Publishers, agencies and firms all scrambled to answer the question. Even still, months later, we don’t have a substantial and unifying update on exactly what, if anything, happened, or if it’s still happening, channel-wide. Rather, we’re still checking in across a wide swath of partners to identify and capitalize on microtrends. Contrast this to native digital channels like paid search and paid social, and connected, yet formerly “traditional” media (e.g., TV, CTV/OTT) that provide consolidated reports that marketers use to make decisions about their media investments.
The lasting murkiness surrounding podcast media behavior during COVID-19 is just one recent case study on the challenges of a decentralized (or nonexistent) universal research vendor/firm, and how it can affect advertisers’ bottom lines. A more common illustration of this would be an advertiser pulling out of ads, for fear of underdelivery on a flat rate unit, missing out on incremental growth because they were worried about not being able to get download reporting and getting what they paid for. It’s these kinds of basic shortcomings that the ad industry needs to account for before we can hit and exceed the ad revenue heights projected for podcasting.
Advertisers may pull out of campaigns for fear of under-delivery, missing out on incremental growth because they were worried about not getting what they paid for.
If there’s a silver lining to the uncertainty in podcast advertising metrics and intelligence, it’s that supersavvy growth marketers have embraced the nascent medium and allowed it to do what it does best: personalized endorsements that drive conversions. While increased data will increase demand and corresponding ad premiums, for now, podcast advertising “veterans” are enjoying the relatively low profile of the space.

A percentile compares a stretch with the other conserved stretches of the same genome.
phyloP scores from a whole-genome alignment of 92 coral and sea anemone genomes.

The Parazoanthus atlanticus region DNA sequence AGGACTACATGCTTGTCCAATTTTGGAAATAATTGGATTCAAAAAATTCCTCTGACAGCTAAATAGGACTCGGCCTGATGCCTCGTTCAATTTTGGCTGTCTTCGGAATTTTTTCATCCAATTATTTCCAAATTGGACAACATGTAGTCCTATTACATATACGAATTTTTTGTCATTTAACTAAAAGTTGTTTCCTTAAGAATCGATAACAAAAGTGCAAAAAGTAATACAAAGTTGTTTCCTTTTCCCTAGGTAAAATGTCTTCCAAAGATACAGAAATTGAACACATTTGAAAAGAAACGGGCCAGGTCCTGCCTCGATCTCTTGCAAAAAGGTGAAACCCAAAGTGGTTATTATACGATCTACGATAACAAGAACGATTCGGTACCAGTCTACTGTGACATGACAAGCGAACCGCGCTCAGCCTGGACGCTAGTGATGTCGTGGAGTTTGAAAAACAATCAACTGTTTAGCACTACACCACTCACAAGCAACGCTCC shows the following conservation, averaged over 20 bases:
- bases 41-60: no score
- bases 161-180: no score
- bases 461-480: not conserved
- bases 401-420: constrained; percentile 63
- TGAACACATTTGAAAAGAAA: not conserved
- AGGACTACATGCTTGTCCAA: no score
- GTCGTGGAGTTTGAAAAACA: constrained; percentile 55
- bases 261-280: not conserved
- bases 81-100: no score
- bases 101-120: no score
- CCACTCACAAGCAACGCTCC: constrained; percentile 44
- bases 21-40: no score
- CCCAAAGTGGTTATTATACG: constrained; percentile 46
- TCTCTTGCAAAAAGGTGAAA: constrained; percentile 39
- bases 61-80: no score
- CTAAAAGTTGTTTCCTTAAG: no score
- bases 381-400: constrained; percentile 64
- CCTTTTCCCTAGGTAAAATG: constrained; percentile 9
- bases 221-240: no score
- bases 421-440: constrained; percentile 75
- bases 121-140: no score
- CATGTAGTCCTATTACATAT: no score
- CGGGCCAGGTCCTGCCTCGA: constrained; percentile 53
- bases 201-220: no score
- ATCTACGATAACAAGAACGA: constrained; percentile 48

As Ariana Martin, senior manager, Offline Growth Marketing at Babbel notes, “On the other hand, podcast marketing, through host read ads, has something personal to it, which might change over time and across different podcasts. Because of this personal element, I am not sure if podcast marketing can ever be transformed into a pure data game. Once you get past the understanding that there is limited data in podcasting, it is actually very freeing as long as you’re seeing a certain baseline of good results, [such as] sales attributed to podcast [advertising] via [survey based methodology], for example.”
So how do we grow from the industry feeling like a secret game-changing channel for a select few brands, to widespread adoption across categories and industries?
Below, we’ve laid out the challenges of nonuniversal data within the podcast space, and how that hurts advertisers, publishers, third-party research/tracking organizations, and broadly speaking, the podcast ecosystem. We’ve also outlined the steps we’re taking to make incremental solutions, and our vision for the industry moving forward.
In search of a rationale to how such a buzzworthy growth channel lags behind more established media types’ advertising revenue, many articles will point to “listener” or “download” numbers not being normalized. As far as we can tell at Right Side Up, where we power most of the scaled programs run by direct advertisers, making us a top three DR buying force in the industry, the majority of publishers have adopted the IAB Podcast Measurement Technical Guidelines Version 2.0.
This widespread adoption solved the “apples to apples” problem as it pertained to different networks/shows valuing a variable, nonstandard “download” as an underlying component to their CPM calculations. Previous to this widespread adoption, it simply wasn’t known whether a “download” from publisher X was equal to a “download” from publisher Y, making it difficult to aim for a particular CPM as a forecasting tool for performance marketing success.
However, the IAB 2.0 guidelines don’t completely solve the unique-user identification problem, as Dave Zohrob, CEO of Chartable points out. “Having some sort of anonymized user identifier to better calculate audience size would be fantastic — the IAB guidelines offer a good approximation given the data we have but [it] would be great to actually know how many listeners are behind each IP/user-agent combo.”
A second area of business intelligence gaps that many articles point to as a cause of inhibited growth is a lack of “proof of delivery.” Ad impressions are unverifiable, and the channel doesn’t have post logs, so for podcast advertisers the analogous evidence of spots running is access to “airchecks,” or audio clippings of the podcast ads themselves.